|Publication number||US7710781 B2|
|Application number||US 11/861,240|
|Publication date||May 4, 2010|
|Filing date||Sep 25, 2007|
|Priority date||Sep 25, 2007|
|Also published as||CN101414486A, CN101414486B, US20090080248|
|Publication number||11861240, 861240, US 7710781 B2, US 7710781B2, US-B2-7710781, US7710781 B2, US7710781B2|
|Inventors||Rezaul Haque, Darshak A. Udeshi, Karthi Ramamurthi, Nathan C. Chrisman, Aliasgar S. Madraswala, Kevin P. Flanagan|
|Original Assignee||Intel Corporation|
|Export Citation||BiBTeX, EndNote, RefMan|
|Patent Citations (13), Referenced by (2), Classifications (22), Legal Events (3)|
|External Links: USPTO, USPTO Assignment, Espacenet|
Technological developments permit digitization and compression of large amounts of voice, video, imaging, and data information, which may be stored in memory, then wirelessly transmitted between laptops, cameras and a host of other digital electronic equipment. With the amounts of data that devices store, enhancements to memory devices that promote greater storage capabilities to handle the higher data volumes are needed. One notable issue that needs resolution as data storage capabilities expand and memory technologies scale is the placement of stored charge in multi-level flash cells.
The subject matter regarded as the invention is particularly pointed out and distinctly claimed in the concluding portion of the specification. The invention, however, both as to organization and method of operation, together with objects, features, and advantages thereof, may best be understood by reference to the following detailed description when read with the accompanying drawings in which:
It will be appreciated that for simplicity and clarity of illustration, elements illustrated in the figures have not necessarily been drawn to scale. For example, the dimensions of some of the elements may be exaggerated relative to other elements for clarity. Further, where considered appropriate, reference numerals have been repeated among the figures to indicate corresponding or analogous elements.
In the following detailed description, numerous specific details are set forth in order to provide a thorough understanding of the invention. However, it will be understood by those skilled in the art that the present invention may be practiced without these specific details. In other instances, well-known methods, procedures, components and circuits have not been described in detail so as not to obscure the present invention.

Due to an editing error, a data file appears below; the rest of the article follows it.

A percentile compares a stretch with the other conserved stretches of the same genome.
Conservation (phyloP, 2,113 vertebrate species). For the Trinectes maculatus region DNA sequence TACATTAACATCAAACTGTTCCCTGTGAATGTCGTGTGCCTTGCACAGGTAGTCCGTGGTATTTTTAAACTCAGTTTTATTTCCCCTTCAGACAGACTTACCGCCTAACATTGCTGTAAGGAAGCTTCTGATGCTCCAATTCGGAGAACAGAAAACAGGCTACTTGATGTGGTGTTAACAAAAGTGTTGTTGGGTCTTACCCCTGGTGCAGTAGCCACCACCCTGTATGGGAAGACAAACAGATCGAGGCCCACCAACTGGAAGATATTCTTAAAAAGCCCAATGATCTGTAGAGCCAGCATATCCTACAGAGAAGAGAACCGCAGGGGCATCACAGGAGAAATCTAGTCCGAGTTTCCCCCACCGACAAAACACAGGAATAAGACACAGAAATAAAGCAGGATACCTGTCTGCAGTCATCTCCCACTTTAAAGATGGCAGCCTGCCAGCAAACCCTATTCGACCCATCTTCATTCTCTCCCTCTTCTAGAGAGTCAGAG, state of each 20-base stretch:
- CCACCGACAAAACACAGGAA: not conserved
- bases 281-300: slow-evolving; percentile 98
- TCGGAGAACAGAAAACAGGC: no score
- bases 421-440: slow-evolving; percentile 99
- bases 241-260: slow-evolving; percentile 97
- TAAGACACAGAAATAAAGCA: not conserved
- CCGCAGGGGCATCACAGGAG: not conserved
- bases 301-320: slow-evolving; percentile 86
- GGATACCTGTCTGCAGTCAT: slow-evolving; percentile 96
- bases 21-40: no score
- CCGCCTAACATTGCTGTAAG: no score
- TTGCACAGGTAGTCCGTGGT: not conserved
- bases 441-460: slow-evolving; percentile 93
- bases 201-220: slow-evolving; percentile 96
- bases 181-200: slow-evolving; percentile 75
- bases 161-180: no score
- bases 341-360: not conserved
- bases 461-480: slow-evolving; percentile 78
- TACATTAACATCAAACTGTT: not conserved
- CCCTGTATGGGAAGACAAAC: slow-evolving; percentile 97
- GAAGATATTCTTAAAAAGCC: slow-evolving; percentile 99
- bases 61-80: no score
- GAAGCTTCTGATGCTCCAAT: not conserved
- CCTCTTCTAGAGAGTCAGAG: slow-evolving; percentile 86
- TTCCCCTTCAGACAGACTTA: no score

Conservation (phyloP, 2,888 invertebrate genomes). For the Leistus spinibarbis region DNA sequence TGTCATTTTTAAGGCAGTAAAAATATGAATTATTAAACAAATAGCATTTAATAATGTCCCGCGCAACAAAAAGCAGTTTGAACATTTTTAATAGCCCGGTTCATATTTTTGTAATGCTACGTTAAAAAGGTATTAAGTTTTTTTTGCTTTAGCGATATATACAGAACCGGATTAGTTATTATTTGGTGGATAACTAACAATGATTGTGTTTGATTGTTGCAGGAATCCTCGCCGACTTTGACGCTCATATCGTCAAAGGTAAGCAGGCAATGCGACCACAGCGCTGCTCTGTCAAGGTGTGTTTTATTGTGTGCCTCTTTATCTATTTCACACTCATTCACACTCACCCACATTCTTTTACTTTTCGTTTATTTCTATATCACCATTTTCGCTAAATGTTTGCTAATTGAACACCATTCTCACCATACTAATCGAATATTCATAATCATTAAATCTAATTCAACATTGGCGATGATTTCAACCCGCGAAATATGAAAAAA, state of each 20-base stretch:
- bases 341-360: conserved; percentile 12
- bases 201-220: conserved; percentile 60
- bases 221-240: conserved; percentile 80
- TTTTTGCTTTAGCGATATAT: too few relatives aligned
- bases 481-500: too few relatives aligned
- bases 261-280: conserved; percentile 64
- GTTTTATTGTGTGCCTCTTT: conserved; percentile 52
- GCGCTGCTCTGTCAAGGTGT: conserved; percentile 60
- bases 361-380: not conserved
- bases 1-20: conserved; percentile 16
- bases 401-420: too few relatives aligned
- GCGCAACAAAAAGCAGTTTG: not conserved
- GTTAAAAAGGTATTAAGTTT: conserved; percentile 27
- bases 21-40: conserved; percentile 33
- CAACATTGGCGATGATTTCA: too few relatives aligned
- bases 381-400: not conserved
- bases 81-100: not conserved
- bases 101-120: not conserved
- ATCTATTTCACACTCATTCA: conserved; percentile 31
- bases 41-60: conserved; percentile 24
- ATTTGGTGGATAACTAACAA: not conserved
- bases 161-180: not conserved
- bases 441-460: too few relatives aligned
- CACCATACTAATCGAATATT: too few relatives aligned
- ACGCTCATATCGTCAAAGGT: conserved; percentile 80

The present invention may be used in a non-volatile memory device 26 operating with a multi-core processor, or alternatively, memory device 26 may store information used by a single core processor as well. The scaling of non-volatile memory devices bundled within the system memory accentuates the effects of Random Telegraphic Signal (RTS) noise as measured in the non-volatile cell I-V characteristics. RTS is an intrinsic cell characteristic attributable to the imperfections in the gate oxide of the transistors found in the memory cell. As a result of the imperfections and scaling, random variations may be seen in the memory cell currents even when a constant voltage is applied to the gate and a constant drain-to-source voltage is supplied to the memory cell. Put another way, the flash cell current exhibits pronounced time-varying random noise that may lead to sensing failures in the Multi-Level Cells (MLCs).
However, in accordance with features of the present invention the effects of RTS may be tolerated in the read operation used to validate the placement of the stored charge on the gate after programming through the use of a voting scheme. In one embodiment, an engine 24 may execute a triple verify voting scheme. Even though a significant portion of the Read Window Budget (RWB) is taken by RTS noise and the noise component may result in unintended values being sensed for the stored data, the verify algorithm may be used to achieve higher probabilities of correctly providing verified stored cell data.
Whereas prior art Flash memory technologies use one verify cycle to place the threshold voltage (Vt) of a cell while programming data, the embodiment shown in
By comparing the data stored in LATCH 1 with the data stored in LATCH 2, a comparator 208 determines whether the stored results of the first and second verify agree as to the programming status of the memory cell. If comparator 208 indicates that the first and second verify agree as indicated by the same output data stored in LATCH 1 and LATCH 2, then that stored data is transferred to the next stage as indicated by block 210. For the case when the first and second verify provide results stored in LATCH 1 and LATCH 2 that agree, then a third verify cycle is not run and the results of the second verify cycle are passed to provide the final verify result (see block 214).